How to heat cucumbers and melons by the sea

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ROUSER’S article about a heated pineapple pit at Tidemills, Newhaven, (August 31) attracted the attention of John Sellens who was employed there as a garden/houseboy before World War Two.

He says: ‘The building as described sounds very similar to one of the glasshouses we had which we called the ‘pits’, in which were grown melons and cucumbers.’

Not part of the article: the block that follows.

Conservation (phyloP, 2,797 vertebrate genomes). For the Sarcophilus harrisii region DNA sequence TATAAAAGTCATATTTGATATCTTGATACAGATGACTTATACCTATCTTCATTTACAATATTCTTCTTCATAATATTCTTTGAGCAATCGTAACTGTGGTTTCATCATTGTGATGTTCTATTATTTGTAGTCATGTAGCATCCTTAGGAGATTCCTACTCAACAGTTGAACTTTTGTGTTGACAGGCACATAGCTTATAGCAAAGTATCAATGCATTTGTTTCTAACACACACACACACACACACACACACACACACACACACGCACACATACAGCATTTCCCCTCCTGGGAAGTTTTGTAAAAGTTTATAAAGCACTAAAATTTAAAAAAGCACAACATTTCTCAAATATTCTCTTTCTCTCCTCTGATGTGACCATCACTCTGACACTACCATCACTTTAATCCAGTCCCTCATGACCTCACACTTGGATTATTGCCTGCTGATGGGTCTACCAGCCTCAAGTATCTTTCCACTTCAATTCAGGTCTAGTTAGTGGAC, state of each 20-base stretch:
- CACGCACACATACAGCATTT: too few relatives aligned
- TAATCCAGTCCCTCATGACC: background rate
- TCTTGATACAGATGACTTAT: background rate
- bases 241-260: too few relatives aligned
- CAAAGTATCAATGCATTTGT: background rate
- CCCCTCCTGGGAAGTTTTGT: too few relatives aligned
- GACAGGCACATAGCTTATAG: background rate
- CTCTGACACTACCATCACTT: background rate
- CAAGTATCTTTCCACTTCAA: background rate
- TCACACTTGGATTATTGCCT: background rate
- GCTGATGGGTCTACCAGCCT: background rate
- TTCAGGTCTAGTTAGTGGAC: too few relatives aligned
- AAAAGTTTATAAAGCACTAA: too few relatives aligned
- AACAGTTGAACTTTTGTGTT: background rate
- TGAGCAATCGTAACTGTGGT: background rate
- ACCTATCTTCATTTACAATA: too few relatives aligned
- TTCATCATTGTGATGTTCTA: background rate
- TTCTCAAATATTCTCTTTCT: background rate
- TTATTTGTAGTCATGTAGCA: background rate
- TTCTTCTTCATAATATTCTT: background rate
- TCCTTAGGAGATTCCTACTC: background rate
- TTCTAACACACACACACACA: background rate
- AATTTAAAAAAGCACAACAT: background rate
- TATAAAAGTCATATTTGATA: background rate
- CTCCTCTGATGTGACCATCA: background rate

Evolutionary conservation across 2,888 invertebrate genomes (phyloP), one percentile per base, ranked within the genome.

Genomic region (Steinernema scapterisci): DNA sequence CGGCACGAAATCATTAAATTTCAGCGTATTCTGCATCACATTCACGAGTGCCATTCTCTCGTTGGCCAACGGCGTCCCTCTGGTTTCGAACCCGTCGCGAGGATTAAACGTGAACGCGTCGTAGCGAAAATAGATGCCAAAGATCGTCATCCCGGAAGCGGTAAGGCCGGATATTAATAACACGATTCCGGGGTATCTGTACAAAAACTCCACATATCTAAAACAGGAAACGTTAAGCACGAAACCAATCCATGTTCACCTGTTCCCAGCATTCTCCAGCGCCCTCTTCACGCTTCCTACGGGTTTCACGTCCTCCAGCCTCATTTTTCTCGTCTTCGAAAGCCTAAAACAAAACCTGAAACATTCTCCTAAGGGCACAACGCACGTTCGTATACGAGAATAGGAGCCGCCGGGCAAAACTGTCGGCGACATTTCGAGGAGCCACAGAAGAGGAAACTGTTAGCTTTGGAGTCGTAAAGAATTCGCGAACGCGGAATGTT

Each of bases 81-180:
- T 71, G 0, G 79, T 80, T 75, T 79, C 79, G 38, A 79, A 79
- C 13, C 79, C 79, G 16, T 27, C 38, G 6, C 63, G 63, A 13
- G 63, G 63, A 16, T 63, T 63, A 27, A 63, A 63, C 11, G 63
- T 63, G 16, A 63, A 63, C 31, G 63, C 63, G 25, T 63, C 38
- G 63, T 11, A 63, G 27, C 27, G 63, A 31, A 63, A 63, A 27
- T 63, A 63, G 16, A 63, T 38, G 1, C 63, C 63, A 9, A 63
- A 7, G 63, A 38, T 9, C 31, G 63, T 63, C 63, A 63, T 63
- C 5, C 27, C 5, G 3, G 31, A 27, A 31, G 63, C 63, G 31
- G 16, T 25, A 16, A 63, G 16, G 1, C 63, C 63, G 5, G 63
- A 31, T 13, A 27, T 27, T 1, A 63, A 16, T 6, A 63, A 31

And he goes on to say: ‘Come the autumn, when leaves were falling, the under-gardener and I would sweep them from the lawns and paths and pack them about the slats to the top of the wall. it took a large number of barrow-loads for they needed to be well trodden down.

‘Horse manure would have been equally effective, but leaves were cheaper. In rotting, they produced considerable heat. By the spring most of the heat would have dissipated but the heating pipes below would continue to provide a gentle bottom heat for the plant roots.’

Rouser will be passing this information on to the archaeological excvators of the Tidemills site.